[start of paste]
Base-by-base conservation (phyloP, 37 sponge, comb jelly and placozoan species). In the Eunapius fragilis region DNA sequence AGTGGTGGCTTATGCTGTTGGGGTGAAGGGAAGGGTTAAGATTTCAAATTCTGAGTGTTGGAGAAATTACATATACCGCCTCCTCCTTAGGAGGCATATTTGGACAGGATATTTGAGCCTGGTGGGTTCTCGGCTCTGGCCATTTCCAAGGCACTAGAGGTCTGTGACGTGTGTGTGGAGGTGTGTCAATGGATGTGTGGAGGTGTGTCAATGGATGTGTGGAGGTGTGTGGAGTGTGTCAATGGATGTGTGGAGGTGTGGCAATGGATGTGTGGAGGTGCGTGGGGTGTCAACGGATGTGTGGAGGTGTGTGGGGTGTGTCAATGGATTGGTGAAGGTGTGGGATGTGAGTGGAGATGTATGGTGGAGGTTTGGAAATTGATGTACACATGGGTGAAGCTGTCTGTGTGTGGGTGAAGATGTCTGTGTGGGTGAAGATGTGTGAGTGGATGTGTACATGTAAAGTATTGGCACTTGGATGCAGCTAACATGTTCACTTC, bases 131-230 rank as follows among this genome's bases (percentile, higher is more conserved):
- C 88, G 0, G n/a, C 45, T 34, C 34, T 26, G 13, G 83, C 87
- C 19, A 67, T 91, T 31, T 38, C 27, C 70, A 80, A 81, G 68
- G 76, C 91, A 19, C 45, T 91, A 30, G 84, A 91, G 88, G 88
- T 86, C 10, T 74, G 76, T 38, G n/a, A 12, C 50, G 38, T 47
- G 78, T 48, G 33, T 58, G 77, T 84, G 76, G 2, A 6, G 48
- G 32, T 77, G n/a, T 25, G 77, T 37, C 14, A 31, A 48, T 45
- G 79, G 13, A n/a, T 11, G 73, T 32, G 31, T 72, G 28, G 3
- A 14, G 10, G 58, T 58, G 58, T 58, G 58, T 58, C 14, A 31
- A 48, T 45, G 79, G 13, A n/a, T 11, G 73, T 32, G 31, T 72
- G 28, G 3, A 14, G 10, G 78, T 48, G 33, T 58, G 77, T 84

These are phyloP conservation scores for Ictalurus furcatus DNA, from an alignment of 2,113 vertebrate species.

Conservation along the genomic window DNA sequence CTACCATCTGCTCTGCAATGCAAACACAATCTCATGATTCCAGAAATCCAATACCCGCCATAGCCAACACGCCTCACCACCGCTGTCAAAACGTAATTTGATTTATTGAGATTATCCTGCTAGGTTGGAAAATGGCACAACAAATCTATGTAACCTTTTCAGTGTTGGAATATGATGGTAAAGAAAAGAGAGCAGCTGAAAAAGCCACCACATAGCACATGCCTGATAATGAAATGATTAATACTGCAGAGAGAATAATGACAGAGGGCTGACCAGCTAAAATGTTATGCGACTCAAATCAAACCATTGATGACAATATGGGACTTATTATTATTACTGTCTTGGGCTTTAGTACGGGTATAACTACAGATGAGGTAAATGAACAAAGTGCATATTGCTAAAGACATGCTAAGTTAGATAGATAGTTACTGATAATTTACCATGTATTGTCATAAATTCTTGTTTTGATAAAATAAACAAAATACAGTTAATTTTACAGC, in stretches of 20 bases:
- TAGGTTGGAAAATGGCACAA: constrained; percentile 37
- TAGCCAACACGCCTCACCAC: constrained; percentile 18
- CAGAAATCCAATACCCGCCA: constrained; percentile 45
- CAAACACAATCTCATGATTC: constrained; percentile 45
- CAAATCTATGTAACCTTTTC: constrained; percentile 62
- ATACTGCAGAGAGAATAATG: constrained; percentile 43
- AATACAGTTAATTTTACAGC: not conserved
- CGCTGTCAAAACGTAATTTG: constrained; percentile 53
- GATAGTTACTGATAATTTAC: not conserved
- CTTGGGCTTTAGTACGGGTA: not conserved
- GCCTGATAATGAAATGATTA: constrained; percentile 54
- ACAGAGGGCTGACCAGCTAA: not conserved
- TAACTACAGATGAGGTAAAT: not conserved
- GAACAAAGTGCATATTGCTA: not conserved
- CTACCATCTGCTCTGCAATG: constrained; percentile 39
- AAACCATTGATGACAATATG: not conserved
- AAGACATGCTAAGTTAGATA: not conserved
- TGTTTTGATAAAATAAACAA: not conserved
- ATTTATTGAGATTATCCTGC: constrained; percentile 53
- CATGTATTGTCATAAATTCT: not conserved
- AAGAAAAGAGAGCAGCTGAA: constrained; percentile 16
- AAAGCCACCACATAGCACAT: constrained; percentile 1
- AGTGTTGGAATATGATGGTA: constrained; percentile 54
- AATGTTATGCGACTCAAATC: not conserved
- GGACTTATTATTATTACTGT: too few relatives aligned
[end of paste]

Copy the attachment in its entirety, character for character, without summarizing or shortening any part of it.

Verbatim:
Base-by-base conservation (phyloP, 37 sponge, comb jelly and placozoan species). In the Eunapius fragilis region DNA sequence AGTGGTGGCTTATGCTGTTGGGGTGAAGGGAAGGGTTAAGATTTCAAATTCTGAGTGTTGGAGAAATTACATATACCGCCTCCTCCTTAGGAGGCATATTTGGACAGGATATTTGAGCCTGGTGGGTTCTCGGCTCTGGCCATTTCCAAGGCACTAGAGGTCTGTGACGTGTGTGTGGAGGTGTGTCAATGGATGTGTGGAGGTGTGTCAATGGATGTGTGGAGGTGTGTGGAGTGTGTCAATGGATGTGTGGAGGTGTGGCAATGGATGTGTGGAGGTGCGTGGGGTGTCAACGGATGTGTGGAGGTGTGTGGGGTGTGTCAATGGATTGGTGAAGGTGTGGGATGTGAGTGGAGATGTATGGTGGAGGTTTGGAAATTGATGTACACATGGGTGAAGCTGTCTGTGTGTGGGTGAAGATGTCTGTGTGGGTGAAGATGTGTGAGTGGATGTGTACATGTAAAGTATTGGCACTTGGATGCAGCTAACATGTTCACTTC, bases 131-230 rank as follows among this genome's bases (percentile, higher is more conserved):
- C 88, G 0, G n/a, C 45, T 34, C 34, T 26, G 13, G 83, C 87
- C 19, A 67, T 91, T 31, T 38, C 27, C 70, A 80, A 81, G 68
- G 76, C 91, A 19, C 45, T 91, A 30, G 84, A 91, G 88, G 88
- T 86, C 10, T 74, G 76, T 38, G n/a, A 12, C 50, G 38, T 47
- G 78, T 48, G 33, T 58, G 77, T 84, G 76, G 2, A 6, G 48
- G 32, T 77, G n/a, T 25, G 77, T 37, C 14, A 31, A 48, T 45
- G 79, G 13, A n/a, T 11, G 73, T 32, G 31, T 72, G 28, G 3
- A 14, G 10, G 58, T 58, G 58, T 58, G 58, T 58, C 14, A 31
- A 48, T 45, G 79, G 13, A n/a, T 11, G 73, T 32, G 31, T 72
- G 28, G 3, A 14, G 10, G 78, T 48, G 33, T 58, G 77, T 84

These are phyloP conservation scores for Ictalurus furcatus DNA, from an alignment of 2,113 vertebrate species.

Conservation along the genomic window DNA sequence CTACCATCTGCTCTGCAATGCAAACACAATCTCATGATTCCAGAAATCCAATACCCGCCATAGCCAACACGCCTCACCACCGCTGTCAAAACGTAATTTGATTTATTGAGATTATCCTGCTAGGTTGGAAAATGGCACAACAAATCTATGTAACCTTTTCAGTGTTGGAATATGATGGTAAAGAAAAGAGAGCAGCTGAAAAAGCCACCACATAGCACATGCCTGATAATGAAATGATTAATACTGCAGAGAGAATAATGACAGAGGGCTGACCAGCTAAAATGTTATGCGACTCAAATCAAACCATTGATGACAATATGGGACTTATTATTATTACTGTCTTGGGCTTTAGTACGGGTATAACTACAGATGAGGTAAATGAACAAAGTGCATATTGCTAAAGACATGCTAAGTTAGATAGATAGTTACTGATAATTTACCATGTATTGTCATAAATTCTTGTTTTGATAAAATAAACAAAATACAGTTAATTTTACAGC, in stretches of 20 bases:
- TAGGTTGGAAAATGGCACAA: constrained; percentile 37
- TAGCCAACACGCCTCACCAC: constrained; percentile 18
- CAGAAATCCAATACCCGCCA: constrained; percentile 45
- CAAACACAATCTCATGATTC: constrained; percentile 45
- CAAATCTATGTAACCTTTTC: constrained; percentile 62
- ATACTGCAGAGAGAATAATG: constrained; percentile 43
- AATACAGTTAATTTTACAGC: not conserved
- CGCTGTCAAAACGTAATTTG: constrained; percentile 53
- GATAGTTACTGATAATTTAC: not conserved
- CTTGGGCTTTAGTACGGGTA: not conserved
- GCCTGATAATGAAATGATTA: constrained; percentile 54
- ACAGAGGGCTGACCAGCTAA: not conserved
- TAACTACAGATGAGGTAAAT: not conserved
- GAACAAAGTGCATATTGCTA: not conserved
- CTACCATCTGCTCTGCAATG: constrained; percentile 39
- AAACCATTGATGACAATATG: not conserved
- AAGACATGCTAAGTTAGATA: not conserved
- TGTTTTGATAAAATAAACAA: not conserved
- ATTTATTGAGATTATCCTGC: constrained; percentile 53
- CATGTATTGTCATAAATTCT: not conserved
- AAGAAAAGAGAGCAGCTGAA: constrained; percentile 16
- AAAGCCACCACATAGCACAT: constrained; percentile 1
- AGTGTTGGAATATGATGGTA: constrained; percentile 54
- AATGTTATGCGACTCAAATC: not conserved
- GGACTTATTATTATTACTGT: too few relatives aligned